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[CQ-Contest] Challenge Contesting

To: cq contest <cq-contest@contesting.com>
Subject: [CQ-Contest] Challenge Contesting
From: "Jack Haverty." <k3fiv@arrl.net>
Date: Wed, 4 Dec 2013 11:30:37 -0800
List-post: <cq-contest@contesting.com">mailto:cq-contest@contesting.com>
The "don't fix what's not broken" and the "we'll never find a way that's
fair" observations have a lot of merit.  Maybe we're working on an
unsolvable or nonexistent problem.

Still, a lot of us seem to be unhappy.  Maybe it's worth thinking about how
to solve that problem, without flailing to change something that isn't
broken and we don't think we can fix, and haven't had much success in
changing anyway.

After all the recent discussions rattled around in my head for a while, a
new thought just popped up.  At least I think it's new, at least to
Radiosport, but it's an ancient idea elsewhere.  Maybe it's been tried
before and failed?   KE3X's analysis of Gaming was especially useful.   So
here's an idea for the mill.....

The focus of our unhappiness seems to be a perception that "it's not
fair".   Many of us think it's not fair, but don't agree on how to make it
more fair.   We still participate, and maybe send in logs, but we seek the
experience of actually being in a fair fight, pitting ourselves against
contestants like ourselves, and comparing our performance against theirs in
a fair battle.

In any contest, there are probably always at least a few people who I would
agree are enough like me that competing with them would be a fair battle.
The problem is that I can't find them.   When I see the long list of
scores, I can't tell which of those callsigns are the people who were like
me, to see how I did in the company of my peers.

Various "categories" split up the contestants into groups, but I still
believe that no matter what group I am in, there are others in there with
an unfair advantage.   The only contestants who don't have this problem are
the ones who have committed the time and money, or are simply lucky enough
to live in the right place, to be "world class" in the particular contest's
"unfair" scoring scheme.

They have sacrificed a lot to get in that situation and they enjoy battling
with others like them.  More power to them.  But the rest of us would still
like to enjoy the experience of competing, against our peers, in a fair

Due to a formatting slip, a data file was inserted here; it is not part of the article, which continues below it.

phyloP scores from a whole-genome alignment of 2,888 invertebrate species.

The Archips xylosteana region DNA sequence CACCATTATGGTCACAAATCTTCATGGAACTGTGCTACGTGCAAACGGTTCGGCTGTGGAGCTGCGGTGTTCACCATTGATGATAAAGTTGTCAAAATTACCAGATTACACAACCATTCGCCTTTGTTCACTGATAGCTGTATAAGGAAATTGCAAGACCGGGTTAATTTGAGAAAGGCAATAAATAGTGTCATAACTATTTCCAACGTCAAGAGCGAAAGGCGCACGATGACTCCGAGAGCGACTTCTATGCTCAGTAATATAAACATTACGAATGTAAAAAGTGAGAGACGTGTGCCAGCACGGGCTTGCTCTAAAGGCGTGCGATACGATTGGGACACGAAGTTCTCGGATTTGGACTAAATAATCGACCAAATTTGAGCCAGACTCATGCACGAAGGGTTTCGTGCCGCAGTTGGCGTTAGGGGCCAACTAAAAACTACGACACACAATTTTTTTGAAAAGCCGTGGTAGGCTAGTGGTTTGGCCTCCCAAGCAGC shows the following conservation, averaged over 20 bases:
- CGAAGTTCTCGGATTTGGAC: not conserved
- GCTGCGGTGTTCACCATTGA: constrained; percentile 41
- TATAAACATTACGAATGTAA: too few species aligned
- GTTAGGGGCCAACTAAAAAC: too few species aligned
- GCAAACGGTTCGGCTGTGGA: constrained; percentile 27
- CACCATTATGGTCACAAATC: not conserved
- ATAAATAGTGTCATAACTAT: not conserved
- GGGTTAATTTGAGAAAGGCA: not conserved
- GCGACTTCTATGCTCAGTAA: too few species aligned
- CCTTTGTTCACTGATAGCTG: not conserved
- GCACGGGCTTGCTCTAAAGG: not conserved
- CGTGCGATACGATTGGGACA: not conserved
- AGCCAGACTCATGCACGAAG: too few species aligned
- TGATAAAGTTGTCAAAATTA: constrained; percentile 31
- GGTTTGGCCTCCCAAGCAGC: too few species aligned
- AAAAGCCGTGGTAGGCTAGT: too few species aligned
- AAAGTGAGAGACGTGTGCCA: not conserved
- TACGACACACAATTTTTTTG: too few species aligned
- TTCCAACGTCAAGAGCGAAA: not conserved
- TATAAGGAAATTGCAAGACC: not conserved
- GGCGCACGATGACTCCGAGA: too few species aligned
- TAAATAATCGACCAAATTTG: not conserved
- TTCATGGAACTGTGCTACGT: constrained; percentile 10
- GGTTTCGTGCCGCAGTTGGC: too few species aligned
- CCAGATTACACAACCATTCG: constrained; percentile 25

fight.   How do we do that, in existing contests, without changing the
contest at all?

An idea popped into my head.  I'll call it Challenge Contesting.   The idea
is that people in a contest compete with other people in the contest who
are, in their own opinion, sufficiently like them to make it a fair
fight.   The key words are "in their own opinion".   I'll compete with you
if I think your situation is enough like mine that it's fair - whatever I
think "fair" means.  Of course you also have to think that it's fair -
whatever you think that "fair" means.    I think I have a decent shot at
beating you.  You think you have a decent shot at beating me. You're on.
Meet me in the Alley in 20 minutes!  It's a Challenge!

Others might decide to join in, turning our Duel into a Brawl.  But if a
300 pound wrestling champion, or a wiry guy wearing a black belt shows up,
the rest of us might just flee for our lives.   We may enjoy a fair fight,
but we're not stupid.

If you don't like fighting, think of something like chess matches.   The
point is that we enjoy a fair competition, measuring our performance
against our peers.  Could we bring that experience into contesting for the
masses in addition to the top tier?

To issue a Challenge in a radio contest, I need to know something about
you.  I won't "throw down the glove" until I know enough to believe I'm
entering a fair fight.   You also need to know about me.   Then we need to
both agree to compete.  I Challenge you.  You Accept.  Meet me in the
Alley.  Game on.

Perhaps another contestant notices our Challenge and thinks "Hey, I'm like
those guys but I'm better than them.  I Challenge both of them!"   If we
both agree that it's fair - whatever we think "fair" means to us - then we
Accept.  It'll be a three-way battle, within a group that all agree is fair
- whatever fair means to each individual.

More people might similarly Challenge us and we might Accept them.   We
don't Accept that wrestling champion, or the guy we suspect is a Cheater,
or anybody else unless we think it's fair.  Although even a one-on-one
fight is fun, in Radiosport it would probably be more fun with more people